As an American living in Mexico, one may think that I will proclaim the food as one of my favorite things. Well, OF COURSE it is! As are the vibrant colors, incredible destinations, artisans, art, architecture, just the energy…I can go on and on.
However, in this list I am choosing to highlight things that a tourist may not notice, tendencies rooted deep in the Mexican culture, things that make me fall more in love with this country every day. Perhaps after reading this, you will notice these things on your next visit, and they will def warm your heart.
1. PERSON TO PERSON ETIQUETTE
You can be in an elevator, walking down the street, or sitting on a bench with whoever, whenever, and most likely you will be greeting each other. The standard here in Mexico is to say hello and goodbye and give well wishes for the day and I think that is so special. It makes everyone feel good, shows respect and unites every cultural and social background.
What’s more, the greetings are so adorable- Mexicans are strict when it comes to the timing of their greetings and they are even a bit formal compared to the US’s “hey, hi, hello”, kind of like the Ritz-Carlton.
From daylight to 12 pm: Buenos Dias (Good Morning)
From 12 pm to dark: Buenas Tardes (Good Afternoon)
From dark to daylight: Buenos Noches (Good Evening, also Good Night)
Literally, if it’s a moment past 12 pm, you will hear people stumbling over their words to correct the transition of greeting from morning to afternoon. I recommend greeting people like this while visiting, it’s nice to respect the traditions of the country you’re in! When in Mexico…
I know the whole world uses nicknames, but perhaps not so often as they do here. The thing is that here in Mexico, people have very long names- normally two first names, and two last names, one from their mother and the other from their father. So this is shortened very often, and people us just one of the first names and one of the last names.
Then, there are the obvious nicknames like anywhere else, where the name is just shortened or changed. Since the names are so long, they are almost always changed to the nickname- Tefy for Estefania, Paco for Francisco. Also, here in Mexico there is this sweet way that people you don’t even know immediately warm to you and automatically shorten your name. I will get a work e mail from a new vendor that has shortened my name to Dani, and almost everyone calls me Guera, from street vendors to my boyfriend’s family, just based on my appearance and that I am clearly American. These nicknames create comradery almost instantly.
Then there is when “ito” or “ita” is added to your name or to a word, ie. “Danielita” o “cervecita”, meaning little Danielle or little beer. Its just a loving twist that can be added to anything and if someone is calling you a “cosita” or “little thing”, they certainly like you and think you’re cute.
3. BREAK TIME IS REAL
Something I think is wonderful about the Mexican culture is that they really take the time to enjoy the important things. There are what I call “Mexican Lunches”, where you sit down at 2pm, you’re having a fabulous time, and then suddenly its dark outside. You’re completely living in the moment, and no one is rushing back to the office or home to finish e mails. Or, when I was living in Los Cabos, Sundays at the beach were family days, and not just the mom, dad and kids- the cousins, the grandma, the aunts and uncles would all come and set up camp for the day. Almost no one works on Sundays. Or how almost everything is closed for Semana Santa, the entire week surrounding Easter, and kids are out of school, giving people a chance to relax and unwind and spend time with family.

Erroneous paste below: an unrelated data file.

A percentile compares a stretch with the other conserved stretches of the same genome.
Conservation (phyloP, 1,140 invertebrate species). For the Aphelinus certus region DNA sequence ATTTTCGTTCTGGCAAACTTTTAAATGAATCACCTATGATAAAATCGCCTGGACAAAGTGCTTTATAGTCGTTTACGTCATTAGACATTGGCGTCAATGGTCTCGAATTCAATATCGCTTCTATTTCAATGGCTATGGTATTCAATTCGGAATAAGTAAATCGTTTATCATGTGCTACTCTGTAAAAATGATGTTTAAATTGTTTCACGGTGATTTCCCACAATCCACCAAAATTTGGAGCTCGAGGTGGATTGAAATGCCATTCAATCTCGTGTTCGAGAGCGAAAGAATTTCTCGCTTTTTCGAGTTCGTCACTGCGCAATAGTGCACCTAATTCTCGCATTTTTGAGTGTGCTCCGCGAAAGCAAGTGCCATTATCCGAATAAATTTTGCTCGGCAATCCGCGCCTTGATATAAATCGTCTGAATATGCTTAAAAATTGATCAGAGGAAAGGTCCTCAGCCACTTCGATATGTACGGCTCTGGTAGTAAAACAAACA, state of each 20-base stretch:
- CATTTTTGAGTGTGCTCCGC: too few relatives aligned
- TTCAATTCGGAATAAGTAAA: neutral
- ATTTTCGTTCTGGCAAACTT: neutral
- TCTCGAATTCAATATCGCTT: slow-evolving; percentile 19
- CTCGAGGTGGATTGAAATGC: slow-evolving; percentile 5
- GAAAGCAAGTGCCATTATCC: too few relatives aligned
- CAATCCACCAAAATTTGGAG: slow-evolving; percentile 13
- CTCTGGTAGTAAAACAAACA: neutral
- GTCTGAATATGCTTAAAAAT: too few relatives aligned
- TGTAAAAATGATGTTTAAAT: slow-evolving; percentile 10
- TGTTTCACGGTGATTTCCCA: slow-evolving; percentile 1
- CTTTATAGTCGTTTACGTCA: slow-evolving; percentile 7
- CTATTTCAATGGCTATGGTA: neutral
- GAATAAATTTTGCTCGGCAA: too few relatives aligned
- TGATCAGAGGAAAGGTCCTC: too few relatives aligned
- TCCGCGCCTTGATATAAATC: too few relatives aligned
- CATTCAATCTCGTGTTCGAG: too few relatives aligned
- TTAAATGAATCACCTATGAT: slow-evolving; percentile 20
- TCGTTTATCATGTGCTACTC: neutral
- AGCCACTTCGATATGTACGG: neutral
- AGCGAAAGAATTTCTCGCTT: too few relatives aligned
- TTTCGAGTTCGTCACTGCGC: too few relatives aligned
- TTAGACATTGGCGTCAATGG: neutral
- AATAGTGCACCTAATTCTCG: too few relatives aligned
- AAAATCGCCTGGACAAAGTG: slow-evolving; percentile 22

Sure, its frustrating when you are trying to accomplish things for work and you call a business and they tell you they are out on a two hour lunch break, and even if that person is lunching next to the phone, they refuse to help you. Or how its almost impossible to get anything delivered on a Sunday in Mexico City. Or how the approval process and payment takes forever. Everything just takes longer.
As exasperated as I can be in those moments, I appreciate the fact that this culture realizes that you do need to stop and just take a minute. There are many less working lunches here, and people don’t skip their lunch break like many Americans are accustomed to doing. I think its beautiful that nourishment is important here, because it really is.
I adore walking through markets and seeing plates filled with tacos and beans and cheese and rice. How there are always people lingering around taco stands, how a vendor literally almost shut the door on me the other day because I was a minute into her lunch break. We shouldn’t compromise our lives for work. We need to eat to be level headed and strong, and a break can make us better at our work and definitely more patient. Instead of thinking its rude, I embrace it and realize that in that extra hour or half hour the world isn’t going to fall apart. And that person has gotta eat!
These are just a few of my love confessions for Mexico…more to be confessed soon!
Danielle – la Güera